Saturday, February 16, 2013

my grandma and my dad

As I wrote in an earlier post, my beloved grandmother is pretty sick.  Only Grandma and God know when she will leave us. 

In our family, there are 13 grandchildren; four of them are girls.  We are her favorites.  Oh, the boys might try to say they are the most favorite but we all know the truth.  Grandma loves us the best.  She always calls us her "beautiful girls".  The beauty clearly started with her.
I could share hundreds of stories about my grandmother.  The time will come for those stories to be shared.  And when the time comes, we will toast martini after martini in her honor and tell countless stories.  Or maybe it will be McNaughtons and Coke.  Either way, she'll watch over us and laugh along with us.
But that time isn't now.
Instead, I want to tell a story about the day my dad died. 
My brother texted early on October 1 and said he didn't think Dad wasn't going to make it through the day.   Patrick had flown out from Florida the night before and took the night shift so Mom could get a little rest.  He had finished calling the funeral home to make all the arrangements because I couldn't bear that task and told me Dad was ready to go.  I sped up my getting ready process and jumped in the truck to go to the hospital.  I envisioned the five of us together when Dad left us and it would be beautiful.
Dad had a different vision in mind.
As I was driving, I kept hearing Dad's voice "don't turn off to go to the hospital.  Go to your grandmothers house and be with her.  I need you to be with her.".  I thought I was crazy and ignored him.  Why would I go to my grandmother's house when I should be with my dying dad, right?  So, he said the words AGAIN, with that stern Dad voice that you didn't ignore.  "Michelle Marie, go to your grandmother's house. I don't want you at the hospital."  This time, there were images in my head, of kneeling at Grandma's feet, while she told me stories of my dad and played with my hair.
The feeling and urge to be with Grandma was overwhelming.  I felt so torn about what to do.  I wanted to be with my dad but I couldn't ignore that he clearly had a different idea for me.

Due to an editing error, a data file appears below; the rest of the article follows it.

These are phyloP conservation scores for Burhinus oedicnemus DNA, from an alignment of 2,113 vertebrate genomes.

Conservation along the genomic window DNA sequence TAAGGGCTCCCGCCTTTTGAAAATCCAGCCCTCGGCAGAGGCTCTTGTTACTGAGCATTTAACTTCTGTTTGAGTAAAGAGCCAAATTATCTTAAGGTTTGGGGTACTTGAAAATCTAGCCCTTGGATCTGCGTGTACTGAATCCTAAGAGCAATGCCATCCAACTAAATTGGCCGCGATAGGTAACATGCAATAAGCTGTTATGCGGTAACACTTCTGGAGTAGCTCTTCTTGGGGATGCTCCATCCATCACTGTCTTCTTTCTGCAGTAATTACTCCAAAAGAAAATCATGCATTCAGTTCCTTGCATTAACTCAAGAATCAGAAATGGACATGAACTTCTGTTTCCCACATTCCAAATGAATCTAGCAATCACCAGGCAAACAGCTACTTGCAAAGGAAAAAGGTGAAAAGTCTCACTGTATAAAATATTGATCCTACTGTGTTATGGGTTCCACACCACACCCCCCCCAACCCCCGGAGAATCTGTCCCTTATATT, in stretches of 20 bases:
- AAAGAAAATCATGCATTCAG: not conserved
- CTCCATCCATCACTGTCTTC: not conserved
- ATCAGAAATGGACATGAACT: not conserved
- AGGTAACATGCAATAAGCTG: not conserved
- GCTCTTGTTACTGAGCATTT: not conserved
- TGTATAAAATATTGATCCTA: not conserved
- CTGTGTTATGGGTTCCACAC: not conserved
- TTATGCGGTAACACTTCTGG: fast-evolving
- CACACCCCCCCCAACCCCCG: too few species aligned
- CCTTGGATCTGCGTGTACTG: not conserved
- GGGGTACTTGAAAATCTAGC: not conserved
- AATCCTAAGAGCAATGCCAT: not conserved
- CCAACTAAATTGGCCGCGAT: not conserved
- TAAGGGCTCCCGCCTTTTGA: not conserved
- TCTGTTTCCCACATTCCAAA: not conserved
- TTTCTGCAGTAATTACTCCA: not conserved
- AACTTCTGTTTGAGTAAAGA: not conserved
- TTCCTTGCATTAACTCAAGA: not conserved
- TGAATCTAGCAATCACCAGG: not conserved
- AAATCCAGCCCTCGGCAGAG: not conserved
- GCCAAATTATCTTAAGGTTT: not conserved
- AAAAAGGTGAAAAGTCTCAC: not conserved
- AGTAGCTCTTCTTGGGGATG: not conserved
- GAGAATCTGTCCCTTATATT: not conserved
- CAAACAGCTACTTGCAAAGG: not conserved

Naturally, I did exactly what I wanted and ignored my father.  I went to the hospital.  Upon entering his room, I burst into tears and told my mom and brother that I wasn't supposed to be there and that Dad wanted me to be with Grandma.  To which my brother responded, "then why are you here?  If Dad says leave, you better listen to him.  He is still in charge."  My mom swears she could feel Dad pushing me out of the room.  I sobbed, kissed my father goodbye and Mom walked me out.  I called my cousin Jodie and my aunt and told him Dad wanted me at Grandma's.  I'm pretty sure I freaked them out.  But no one argued with me.
I pulled up to Grandma's house, pretty darn hysterical.  I told her through my tears that Dad wanted me to be with her, and she was supposed to tell me stories.  It didn't even occur to her to question my request.  She simply responded in her sweet, kind voice, "well, we better listen to Danny."  She sat in her chair.  I curled up at her feet.  And she started from the beginning.  Story after story poured out of her.  I sobbed but she never once stopped telling stories in the clearest, strongest voice I had ever heard from her.  It was beautiful.
I am not sure how much time passed before my aunt walked in and told me that Dad was gone.  I looked at Grandma and we told her.  She said, "he's gone?  I thought he'd stop by and say hello on his way."  I said nothing.  She was really quiet and then she said, "Danny gave me a better gift than saying goodbye.  He sent me Chelle."  Naturally, I lost it again.  The rest of the day passed in a blur with family, tears, and so much love.  My dad put me in the arms of my grandma on that day for both of us.  And I will forever be grateful for it.
My grandmother is ready to be with her loved ones in heaven.  She is ready to be with my dad.  And Dad will greet her with his big smile, arms wide open, and they will dance and laugh.  I want that for her.  I kinda also want it for me, too, but there is still much to be done here before it's my time.
On the day she dies, I will print and frame this photo to put in my office.  I know I have host of angels looking over me from above.
But these two will always be my favorites. 


  1. What a touching story... I have this huge lump in my throat. The kind you get when you hold back the tears. Happy Saturday.

  2. Oh, Chelle....I just have no words. What a beautiful, and sad, and amazing story that is. Even though you ended up not being where you thought you should, you ended up where you were needed. That's awesome. Hugs to you, friend.

  3. What a stunning piece of writing. Thank you for sharing. I read it with tears streaming down my face. Your Dad, wow, what a guy! Big love darling! Sar xxx

  4. (where did all the spam comments come from? ugh!)

    I am sitting here with a lump in my throat and tears in my eyes. What a difficult year you have had, but the best thing that I can say? Through all of this you keep finding the good things. You followed your dad. You gave your grandma a gift that no amount of money could ever replace. You gave of yourself when you felt you had nothing left to give. Your family gave you that wonderful gift too. Not making fun of you. Not giving you the hairy eyeball. Just telling you to go, what dad says dad wants. Even then.
    My wish for you is that you have a year without any more hurts. A year without having to grieve. A year of only joys and love.
    love you lots!


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